This multidisciplinary bioengineering research partnership (BRP) grant studies the molecular bioengineering, synthesis, surface activity, and pulmonary efficacy of novel fully-synthetic lipid/peptide lung surfactants. Also studied is the use of synthetic surfactants to facilitate the delivery of exogenous DNA to animals with lung injury for future gene therapy or multi-drug therapy applications. The primary goal of the BRP is to develop fully-synthetic lung surfactants with maximal activity, inhibition resistance, stability, purity, and production economy compared to existing animal-derived or synthetic clinical surfactant drugs for treating the neonatal respiratory distress syndrome (NRDS), acute lung injury (ALI), and the acute respiratory distress syndrome (ARDS). A highly-experienced, collaborative BRP team with expertise in bioengineering, physics, chemistry, biology, and medicine is assembled at three universities: the University of Rochester (primary institution), LA Biomedical Research Institute/Harbor-UCLA Medical Center, and the University of Guelph. Synthetic peptides studied in the BRP include compounds incorporating key molecular features of human surfactant protein (SP)-B, which has crucial functional activity in native surfactant. Peptides and lipopeptides related to human SP-C/SP-A are also studied and are bioengineered to have advantages in molecular stability relative to native apoproteins. The BRP also examines two types of lipids: synthetic lipids (L) modeled after those in native surfactant, and novel phospholipase-resistant lipids (RL) having enhanced adsorption and spreading plus the ability to resist degradation in inflammatory lung injury (ALI/ARDS).
Aims 1 and 2 study the bioengineering, proteomics, synthesis, purification, molecular biophysics, and scale-up of synthetic peptides/lipopeptides and novel RL compounds based on promising preliminary data on initial active compounds.
Aim 3 investigates the optimization of lipid/peptide composition in synthetic surfactants based on surface activity assessments in vitro (pulsating bubble, adsorption, Wilhelmy balance, captive bubble) and pulmonary activity studies in animals. Animal models studied include: (i) an excised lavaged rat lung mechanical model that is FDA-accepted for evaluating current clinical surfactant drugs for direct use in premature infants with NRDS;(ii) mice with ALI/ARDS in vivo from intratracheal instillation of lipopolysaccharide (LPS);(3) rabbits with ALI/ARDS in vivo from severe hyperoxic-exposure;and (4) ventilated rabbits with surfactant-deficiency and ALI/ARDS induced by in vivo lavage.
Aim 4 studies the shear viscosity, pulmonary distribution, and cytotoxicity of instilled synthetic surfactants, as well as their utility in facilitating the pulmonary delivery of DNA to LPS-mice for future applications involving gene- or multi-drug therapies for ALI/ARDS. This multidisciplinary BRP grant will enhance scientific understanding about the molecular behavior of peptides and lipids while using principles and methods of engineering, chemistry, physics, biology, physiology and medicine to bioengineer synthetic lung surfactants having maximum activity, inhibition resistance, pulmonary efficacy, and production economy.
This BRP research will develop and produce novel fully-synthetic lung surfactants having maximum activity and inhibition resistance for future use in treating severe and prevalent human pulmonary diseases involving acute respiratory failure. BRP surfactants will be bioengineered to be more active and inhibition-resistant than current synthetic surfactant drugs, and will also have significant potential advantages in activity, resistance, purity, reproducibility, stability, and production economy compared to existing animal-derived clinical surfactants. Specific therapeutic applications include not only the neonatal respiratory distress syndrome (NRDS) in premature infants, but also clinical acute lung injury (ALI) and the acute respiratory distress syndrome (ARDS) that affect hundreds of thousands of patients of all ages (infants to adults) each year in the United States and around the world. Added studies in the grant have further relevance to public health by examining synthetic surfactants not only for their primary activity in improving respiratory failure, but also for their ability to facilitate the pulmonary delivery of DNA for future gene therapy or multi-drug therapy approaches for treating ALI/ARDS and other lung diseases.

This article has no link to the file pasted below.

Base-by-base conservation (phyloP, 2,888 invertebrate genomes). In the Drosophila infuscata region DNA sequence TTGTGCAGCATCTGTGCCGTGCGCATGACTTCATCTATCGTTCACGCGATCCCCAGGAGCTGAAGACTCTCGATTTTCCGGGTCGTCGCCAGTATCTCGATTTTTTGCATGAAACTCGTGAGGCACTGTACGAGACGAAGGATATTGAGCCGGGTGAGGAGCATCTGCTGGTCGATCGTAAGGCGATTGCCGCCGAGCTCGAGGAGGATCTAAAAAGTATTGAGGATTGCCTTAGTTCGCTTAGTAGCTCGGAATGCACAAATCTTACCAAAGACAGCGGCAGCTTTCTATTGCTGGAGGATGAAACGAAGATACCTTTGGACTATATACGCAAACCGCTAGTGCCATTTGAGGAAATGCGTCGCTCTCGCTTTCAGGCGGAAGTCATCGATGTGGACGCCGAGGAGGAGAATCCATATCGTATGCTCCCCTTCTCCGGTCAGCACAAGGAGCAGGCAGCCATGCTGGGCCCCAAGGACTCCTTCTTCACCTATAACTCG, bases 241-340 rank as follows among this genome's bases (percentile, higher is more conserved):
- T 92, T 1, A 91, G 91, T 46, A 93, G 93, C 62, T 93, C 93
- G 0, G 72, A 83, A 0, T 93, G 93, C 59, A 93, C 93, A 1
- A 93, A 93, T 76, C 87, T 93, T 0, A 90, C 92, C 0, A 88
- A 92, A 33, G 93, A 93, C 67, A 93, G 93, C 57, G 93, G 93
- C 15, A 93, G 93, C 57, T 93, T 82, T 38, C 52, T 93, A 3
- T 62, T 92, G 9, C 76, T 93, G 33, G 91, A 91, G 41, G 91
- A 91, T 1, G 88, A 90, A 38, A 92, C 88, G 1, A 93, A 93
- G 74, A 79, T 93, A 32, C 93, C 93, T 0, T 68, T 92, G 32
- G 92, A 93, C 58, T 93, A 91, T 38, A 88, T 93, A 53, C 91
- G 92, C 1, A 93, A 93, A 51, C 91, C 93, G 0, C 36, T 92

|Walther, Frans J; Waring, Alan J; Hernández-Juviel, José M et al. (2014) Surfactant protein C peptides with salt-bridges ("ion-locks") promote high surfactant activities by mimicking the ?-helix and membrane topography of the native protein. PeerJ 2:e485|
|Machado-Aranda, David; Wang, Zhengdong; Yu, Bi et al. (2013) Increased phospholipase A2 and lyso-phosphatidylcholine levels are associated with surfactant dysfunction in lung contusion injury in mice. Surgery 153:25-35|
|Holten-Andersen, Niels; Michael Henderson, J; Walther, Frans J et al. (2011) KL? peptide induces reversible collapse structures on multiple length scales in model lung surfactant. Biophys J 101:2957-65|
|Keating, Eleonora; Waring, Alan J; Walther, Frans J et al. (2011) A ToF-SIMS study of the lateral organization of lipids and proteins in pulmonary surfactant systems. Biochim Biophys Acta 1808:614-21|
|Raghavendran, Krishnan; Willson, D; Notter, R H (2011) Surfactant therapy for acute lung injury and acute respiratory distress syndrome. Crit Care Clin 27:525-59|
|Walther, Frans J; Waring, Alan J; Hernandez-Juviel, Jose M et al. (2010) Critical structural and functional roles for the N-terminal insertion sequence in surfactant protein B analogs. PLoS One 5:e8672|
|Chess, Patricia Rose; Benson, Randi Potter; Maniscalco, William M et al. (2010) Murine mechanical ventilation stimulates alveolar epithelial cell proliferation. Exp Lung Res 36:331-41|